“We can only guess,” Prof Sabiti Makara, a lecturer at the Department of Political Science and Public Administration, says. 

“Probably he felt it was about time he let the young generation take on the struggle.”

In 2018, during the giveaway ceremony of his niece Bridget Birungi Rwakairu, which was attended by Mr Museveni, Mr Mbabazi seemed to have ruled out ever retuning to government as the rumours kept on surfacing that he was being reconsidered by his former boss.  

“I’m not going back to the government, I am not going there,” Mbabazi said in a ceremony also attended by South African president Cyril Ramaphosa, the father of Andile Ramaphosa, the bridegroom.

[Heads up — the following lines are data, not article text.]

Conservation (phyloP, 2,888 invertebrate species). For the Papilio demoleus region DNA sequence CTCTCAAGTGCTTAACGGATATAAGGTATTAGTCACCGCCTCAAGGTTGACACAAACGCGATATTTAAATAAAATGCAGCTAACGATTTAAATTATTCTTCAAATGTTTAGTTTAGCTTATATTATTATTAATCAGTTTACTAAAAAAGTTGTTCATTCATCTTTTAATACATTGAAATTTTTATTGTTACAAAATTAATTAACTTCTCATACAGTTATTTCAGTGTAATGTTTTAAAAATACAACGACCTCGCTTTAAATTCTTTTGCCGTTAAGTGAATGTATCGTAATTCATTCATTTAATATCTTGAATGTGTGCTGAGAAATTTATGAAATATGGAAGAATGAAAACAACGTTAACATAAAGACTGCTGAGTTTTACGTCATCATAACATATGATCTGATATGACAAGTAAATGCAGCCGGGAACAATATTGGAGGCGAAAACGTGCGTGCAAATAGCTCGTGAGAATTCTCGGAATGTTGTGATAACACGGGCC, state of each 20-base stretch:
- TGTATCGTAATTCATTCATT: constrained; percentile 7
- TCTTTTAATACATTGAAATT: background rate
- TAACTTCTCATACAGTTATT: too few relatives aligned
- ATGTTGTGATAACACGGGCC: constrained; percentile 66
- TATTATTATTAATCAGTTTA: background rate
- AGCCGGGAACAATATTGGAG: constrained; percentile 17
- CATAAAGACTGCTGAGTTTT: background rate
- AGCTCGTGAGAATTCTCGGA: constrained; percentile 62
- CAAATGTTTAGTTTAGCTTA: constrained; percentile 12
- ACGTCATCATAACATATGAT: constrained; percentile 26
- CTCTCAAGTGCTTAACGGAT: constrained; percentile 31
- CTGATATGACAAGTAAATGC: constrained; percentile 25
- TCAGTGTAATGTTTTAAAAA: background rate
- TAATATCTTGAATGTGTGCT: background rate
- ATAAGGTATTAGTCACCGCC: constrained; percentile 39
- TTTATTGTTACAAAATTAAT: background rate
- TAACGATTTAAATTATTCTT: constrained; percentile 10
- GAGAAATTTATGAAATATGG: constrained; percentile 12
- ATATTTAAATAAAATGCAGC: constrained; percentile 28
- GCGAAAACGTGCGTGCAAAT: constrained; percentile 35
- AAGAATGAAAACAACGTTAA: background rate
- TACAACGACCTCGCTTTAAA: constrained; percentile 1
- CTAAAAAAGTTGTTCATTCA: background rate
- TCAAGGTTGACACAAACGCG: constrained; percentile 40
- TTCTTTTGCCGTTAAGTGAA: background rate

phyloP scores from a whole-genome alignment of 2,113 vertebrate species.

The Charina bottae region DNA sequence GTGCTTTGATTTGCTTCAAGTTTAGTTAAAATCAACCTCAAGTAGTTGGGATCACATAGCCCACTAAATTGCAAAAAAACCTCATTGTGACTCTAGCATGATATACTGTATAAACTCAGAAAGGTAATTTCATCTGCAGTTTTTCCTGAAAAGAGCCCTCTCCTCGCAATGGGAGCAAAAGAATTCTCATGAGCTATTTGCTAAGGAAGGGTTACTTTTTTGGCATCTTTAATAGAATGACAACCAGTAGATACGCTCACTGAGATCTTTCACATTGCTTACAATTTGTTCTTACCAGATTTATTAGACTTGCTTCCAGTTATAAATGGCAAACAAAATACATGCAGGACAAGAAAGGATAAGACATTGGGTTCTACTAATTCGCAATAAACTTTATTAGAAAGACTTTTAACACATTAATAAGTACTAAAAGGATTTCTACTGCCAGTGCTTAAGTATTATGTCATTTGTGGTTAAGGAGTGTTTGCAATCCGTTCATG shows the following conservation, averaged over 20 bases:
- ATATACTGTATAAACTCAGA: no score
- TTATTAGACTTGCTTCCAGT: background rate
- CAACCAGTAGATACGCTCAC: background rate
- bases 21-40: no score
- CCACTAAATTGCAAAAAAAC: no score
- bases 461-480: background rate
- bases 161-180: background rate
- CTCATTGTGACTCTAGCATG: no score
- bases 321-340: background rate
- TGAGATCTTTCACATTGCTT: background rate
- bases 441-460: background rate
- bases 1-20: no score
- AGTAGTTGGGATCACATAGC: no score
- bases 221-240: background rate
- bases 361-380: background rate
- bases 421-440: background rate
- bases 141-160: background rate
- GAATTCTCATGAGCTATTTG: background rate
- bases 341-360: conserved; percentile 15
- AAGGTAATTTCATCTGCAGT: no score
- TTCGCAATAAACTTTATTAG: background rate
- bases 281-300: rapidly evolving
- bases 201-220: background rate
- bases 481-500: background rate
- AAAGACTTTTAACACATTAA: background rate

Despite the acrimonious fallout in the run-up to the 2016 election, Mr Mbabazi who had a close relationship with the President that spanned more than 40 years said they were no hard feelings. 

“We may disagree politically, but the association we have is not affected,” Mr Mbabazi said. “This is what I call maturity in leadership.”

To many, this was yet another indicator of how Mr Mbabazi had been broken down and he was willing to go back to the NRM yet during one of the presidential debates he had rhetorically asked the public whether it “wants change or more of the same” in an apparent rebuke of the NRM government he had served with great loyalty.